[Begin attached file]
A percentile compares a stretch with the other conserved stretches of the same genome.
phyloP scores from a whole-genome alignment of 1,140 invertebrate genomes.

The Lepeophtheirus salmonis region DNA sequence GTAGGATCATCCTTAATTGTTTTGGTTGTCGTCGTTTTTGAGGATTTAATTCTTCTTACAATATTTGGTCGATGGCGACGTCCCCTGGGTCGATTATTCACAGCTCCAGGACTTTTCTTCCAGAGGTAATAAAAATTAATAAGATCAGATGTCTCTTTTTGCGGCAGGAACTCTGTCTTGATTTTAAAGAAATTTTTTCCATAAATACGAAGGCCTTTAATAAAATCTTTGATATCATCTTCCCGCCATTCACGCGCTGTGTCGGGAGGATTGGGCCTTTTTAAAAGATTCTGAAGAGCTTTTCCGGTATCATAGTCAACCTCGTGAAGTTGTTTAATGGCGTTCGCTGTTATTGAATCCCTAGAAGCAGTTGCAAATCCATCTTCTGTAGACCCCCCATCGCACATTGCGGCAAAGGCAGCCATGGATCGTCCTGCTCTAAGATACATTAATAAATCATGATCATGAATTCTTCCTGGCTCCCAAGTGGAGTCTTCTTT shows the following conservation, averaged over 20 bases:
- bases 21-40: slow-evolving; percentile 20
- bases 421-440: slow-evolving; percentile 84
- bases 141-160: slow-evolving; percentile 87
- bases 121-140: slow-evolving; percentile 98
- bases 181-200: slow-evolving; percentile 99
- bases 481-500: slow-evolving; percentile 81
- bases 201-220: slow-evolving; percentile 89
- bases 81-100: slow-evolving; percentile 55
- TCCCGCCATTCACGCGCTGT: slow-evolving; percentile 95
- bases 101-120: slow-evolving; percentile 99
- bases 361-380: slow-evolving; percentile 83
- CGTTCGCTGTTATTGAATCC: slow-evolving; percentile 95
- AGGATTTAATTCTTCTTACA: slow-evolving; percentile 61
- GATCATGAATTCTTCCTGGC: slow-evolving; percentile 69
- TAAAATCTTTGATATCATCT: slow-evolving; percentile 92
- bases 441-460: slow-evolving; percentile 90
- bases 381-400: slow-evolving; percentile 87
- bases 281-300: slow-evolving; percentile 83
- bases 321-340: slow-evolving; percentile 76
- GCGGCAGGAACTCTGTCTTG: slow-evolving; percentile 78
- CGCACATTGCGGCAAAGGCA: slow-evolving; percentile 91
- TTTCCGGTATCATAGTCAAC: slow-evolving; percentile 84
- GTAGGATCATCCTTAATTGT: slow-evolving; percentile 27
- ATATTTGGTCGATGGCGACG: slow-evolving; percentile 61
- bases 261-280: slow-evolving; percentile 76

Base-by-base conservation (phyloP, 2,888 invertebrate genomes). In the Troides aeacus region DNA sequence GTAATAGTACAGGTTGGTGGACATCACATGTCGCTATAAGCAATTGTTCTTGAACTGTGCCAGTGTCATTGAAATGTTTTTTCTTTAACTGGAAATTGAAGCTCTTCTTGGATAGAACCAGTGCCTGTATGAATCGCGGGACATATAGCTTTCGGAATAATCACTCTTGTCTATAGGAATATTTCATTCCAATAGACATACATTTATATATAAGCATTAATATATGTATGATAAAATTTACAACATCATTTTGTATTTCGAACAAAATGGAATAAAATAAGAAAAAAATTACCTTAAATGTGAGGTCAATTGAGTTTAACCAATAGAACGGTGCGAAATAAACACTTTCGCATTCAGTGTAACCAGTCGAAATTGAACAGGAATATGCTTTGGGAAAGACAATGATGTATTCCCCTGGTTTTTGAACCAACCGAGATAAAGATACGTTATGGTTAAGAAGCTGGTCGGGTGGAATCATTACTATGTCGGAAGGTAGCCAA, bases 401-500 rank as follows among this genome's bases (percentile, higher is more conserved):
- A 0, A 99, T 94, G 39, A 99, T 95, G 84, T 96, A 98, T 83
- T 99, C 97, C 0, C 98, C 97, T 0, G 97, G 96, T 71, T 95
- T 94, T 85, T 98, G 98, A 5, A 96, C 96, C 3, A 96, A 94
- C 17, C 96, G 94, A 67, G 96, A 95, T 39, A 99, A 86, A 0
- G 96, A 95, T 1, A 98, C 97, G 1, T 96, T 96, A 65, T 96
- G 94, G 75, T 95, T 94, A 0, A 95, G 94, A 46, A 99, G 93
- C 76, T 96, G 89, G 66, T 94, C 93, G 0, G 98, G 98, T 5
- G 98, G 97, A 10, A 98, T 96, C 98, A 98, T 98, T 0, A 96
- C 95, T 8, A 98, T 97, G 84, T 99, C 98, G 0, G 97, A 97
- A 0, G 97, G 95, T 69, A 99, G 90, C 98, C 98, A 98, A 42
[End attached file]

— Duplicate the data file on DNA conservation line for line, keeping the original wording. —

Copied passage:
A percentile compares a stretch with the other conserved stretches of the same genome.
phyloP scores from a whole-genome alignment of 1,140 invertebrate genomes.

The Lepeophtheirus salmonis region DNA sequence GTAGGATCATCCTTAATTGTTTTGGTTGTCGTCGTTTTTGAGGATTTAATTCTTCTTACAATATTTGGTCGATGGCGACGTCCCCTGGGTCGATTATTCACAGCTCCAGGACTTTTCTTCCAGAGGTAATAAAAATTAATAAGATCAGATGTCTCTTTTTGCGGCAGGAACTCTGTCTTGATTTTAAAGAAATTTTTTCCATAAATACGAAGGCCTTTAATAAAATCTTTGATATCATCTTCCCGCCATTCACGCGCTGTGTCGGGAGGATTGGGCCTTTTTAAAAGATTCTGAAGAGCTTTTCCGGTATCATAGTCAACCTCGTGAAGTTGTTTAATGGCGTTCGCTGTTATTGAATCCCTAGAAGCAGTTGCAAATCCATCTTCTGTAGACCCCCCATCGCACATTGCGGCAAAGGCAGCCATGGATCGTCCTGCTCTAAGATACATTAATAAATCATGATCATGAATTCTTCCTGGCTCCCAAGTGGAGTCTTCTTT shows the following conservation, averaged over 20 bases:
- bases 21-40: slow-evolving; percentile 20
- bases 421-440: slow-evolving; percentile 84
- bases 141-160: slow-evolving; percentile 87
- bases 121-140: slow-evolving; percentile 98
- bases 181-200: slow-evolving; percentile 99
- bases 481-500: slow-evolving; percentile 81
- bases 201-220: slow-evolving; percentile 89
- bases 81-100: slow-evolving; percentile 55
- TCCCGCCATTCACGCGCTGT: slow-evolving; percentile 95
- bases 101-120: slow-evolving; percentile 99
- bases 361-380: slow-evolving; percentile 83
- CGTTCGCTGTTATTGAATCC: slow-evolving; percentile 95
- AGGATTTAATTCTTCTTACA: slow-evolving; percentile 61
- GATCATGAATTCTTCCTGGC: slow-evolving; percentile 69
- TAAAATCTTTGATATCATCT: slow-evolving; percentile 92
- bases 441-460: slow-evolving; percentile 90
- bases 381-400: slow-evolving; percentile 87
- bases 281-300: slow-evolving; percentile 83
- bases 321-340: slow-evolving; percentile 76
- GCGGCAGGAACTCTGTCTTG: slow-evolving; percentile 78
- CGCACATTGCGGCAAAGGCA: slow-evolving; percentile 91
- TTTCCGGTATCATAGTCAAC: slow-evolving; percentile 84
- GTAGGATCATCCTTAATTGT: slow-evolving; percentile 27
- ATATTTGGTCGATGGCGACG: slow-evolving; percentile 61
- bases 261-280: slow-evolving; percentile 76

Base-by-base conservation (phyloP, 2,888 invertebrate genomes). In the Troides aeacus region DNA sequence GTAATAGTACAGGTTGGTGGACATCACATGTCGCTATAAGCAATTGTTCTTGAACTGTGCCAGTGTCATTGAAATGTTTTTTCTTTAACTGGAAATTGAAGCTCTTCTTGGATAGAACCAGTGCCTGTATGAATCGCGGGACATATAGCTTTCGGAATAATCACTCTTGTCTATAGGAATATTTCATTCCAATAGACATACATTTATATATAAGCATTAATATATGTATGATAAAATTTACAACATCATTTTGTATTTCGAACAAAATGGAATAAAATAAGAAAAAAATTACCTTAAATGTGAGGTCAATTGAGTTTAACCAATAGAACGGTGCGAAATAAACACTTTCGCATTCAGTGTAACCAGTCGAAATTGAACAGGAATATGCTTTGGGAAAGACAATGATGTATTCCCCTGGTTTTTGAACCAACCGAGATAAAGATACGTTATGGTTAAGAAGCTGGTCGGGTGGAATCATTACTATGTCGGAAGGTAGCCAA, bases 401-500 rank as follows among this genome's bases (percentile, higher is more conserved):
- A 0, A 99, T 94, G 39, A 99, T 95, G 84, T 96, A 98, T 83
- T 99, C 97, C 0, C 98, C 97, T 0, G 97, G 96, T 71, T 95
- T 94, T 85, T 98, G 98, A 5, A 96, C 96, C 3, A 96, A 94
- C 17, C 96, G 94, A 67, G 96, A 95, T 39, A 99, A 86, A 0
- G 96, A 95, T 1, A 98, C 97, G 1, T 96, T 96, A 65, T 96
- G 94, G 75, T 95, T 94, A 0, A 95, G 94, A 46, A 99, G 93
- C 76, T 96, G 89, G 66, T 94, C 93, G 0, G 98, G 98, T 5
- G 98, G 97, A 10, A 98, T 96, C 98, A 98, T 98, T 0, A 96
- C 95, T 8, A 98, T 97, G 84, T 99, C 98, G 0, G 97, A 97
- A 0, G 97, G 95, T 69, A 99, G 90, C 98, C 98, A 98, A 42